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Ron Howard Is Giving 'Hillbilly Elegy' the Hollywood Treatment

The Oscar-winning director is adapting J.D. Vance's best-selling memoir about white, working-class America into a feature film.

by Drew Schwartz
11 April 2017, 7:15am

Photo via Flickr user David Shankbone

This article was originally published by VICE US.

Before Donald Trump nabbed the Rust Belt vote to go on to win the election, writer J.D. Vance wrote about his experience growing up among the underrepresented white, working-class people living in Ohio and Kentucky in his reported memoir, Hillbilly Elegy. Since August, the book has ridden high on the New York Times's best-seller list and now—like so many works that nab that honor—it's getting the Hollywood treatment.

Ron Howard has signed on to direct and produce the adaptation of Vance's memoir, Deadline reports. Howard, who won an Oscar for directing A Beautiful Mind, has played the adaptation game before. He directed 2016's Inferno, the third film installment of Dan Brown's book series starring Tom Hanks, and Frost / Nixon, a Peter Morgan play, in 2009. The film will also be produced by Imagine Entertainment, which nabbed the rights to the book.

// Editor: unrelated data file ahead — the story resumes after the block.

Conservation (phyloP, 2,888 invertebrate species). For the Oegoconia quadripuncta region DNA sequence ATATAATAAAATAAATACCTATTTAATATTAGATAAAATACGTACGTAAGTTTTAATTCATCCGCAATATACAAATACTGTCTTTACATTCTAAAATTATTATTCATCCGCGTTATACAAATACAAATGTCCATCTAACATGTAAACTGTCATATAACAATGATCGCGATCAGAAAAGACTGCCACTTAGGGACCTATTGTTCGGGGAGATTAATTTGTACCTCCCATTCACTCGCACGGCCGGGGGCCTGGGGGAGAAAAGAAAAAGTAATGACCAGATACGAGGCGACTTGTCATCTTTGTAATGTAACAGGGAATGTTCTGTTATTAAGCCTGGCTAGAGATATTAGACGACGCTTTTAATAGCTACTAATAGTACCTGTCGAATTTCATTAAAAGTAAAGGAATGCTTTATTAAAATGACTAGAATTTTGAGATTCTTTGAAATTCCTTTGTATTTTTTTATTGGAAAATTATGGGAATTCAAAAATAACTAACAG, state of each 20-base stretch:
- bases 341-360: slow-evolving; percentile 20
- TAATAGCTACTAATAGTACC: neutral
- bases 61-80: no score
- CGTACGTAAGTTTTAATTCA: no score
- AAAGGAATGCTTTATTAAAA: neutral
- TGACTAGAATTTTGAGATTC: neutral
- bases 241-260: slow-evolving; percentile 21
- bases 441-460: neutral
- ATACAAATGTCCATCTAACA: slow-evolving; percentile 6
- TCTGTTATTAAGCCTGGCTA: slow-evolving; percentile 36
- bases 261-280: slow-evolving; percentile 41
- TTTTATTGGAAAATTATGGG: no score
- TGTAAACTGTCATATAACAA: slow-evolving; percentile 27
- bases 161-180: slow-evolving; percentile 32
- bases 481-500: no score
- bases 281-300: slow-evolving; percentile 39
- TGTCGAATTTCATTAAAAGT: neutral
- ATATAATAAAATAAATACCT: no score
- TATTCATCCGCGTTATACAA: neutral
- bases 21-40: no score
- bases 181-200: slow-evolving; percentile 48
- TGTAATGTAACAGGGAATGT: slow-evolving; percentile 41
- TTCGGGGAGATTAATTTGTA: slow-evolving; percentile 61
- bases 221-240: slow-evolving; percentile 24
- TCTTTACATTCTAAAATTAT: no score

It's not clear who will write the screenplay for the adaptation, or what role Vance might play in bringing his memoir to the big screen. In the book, Vance blends a painfully honest look at his family history—rife with drug use and abuse, abandonment and poverty—with an almost scientific examination of why Americans stereotyped as "white trash" aren't escaping their circumstances. Vance, a conservative who graduated from Yale Law, was lauded by the New York Times and the National Review, among others, for his work.

"Hillbilly Elegy is a powerful, true coming-of-age memoir," Imagine's president, Erica Huggins, said in a statement. "Through the lens of a colorful, chaotic family, and with remarkable compassion and self-awareness, J.D. has been able to look back on his own upbringing as a 'hillbilly' to illuminate the plight of America's white working class, speaking directly to the turmoil of our current political climate."

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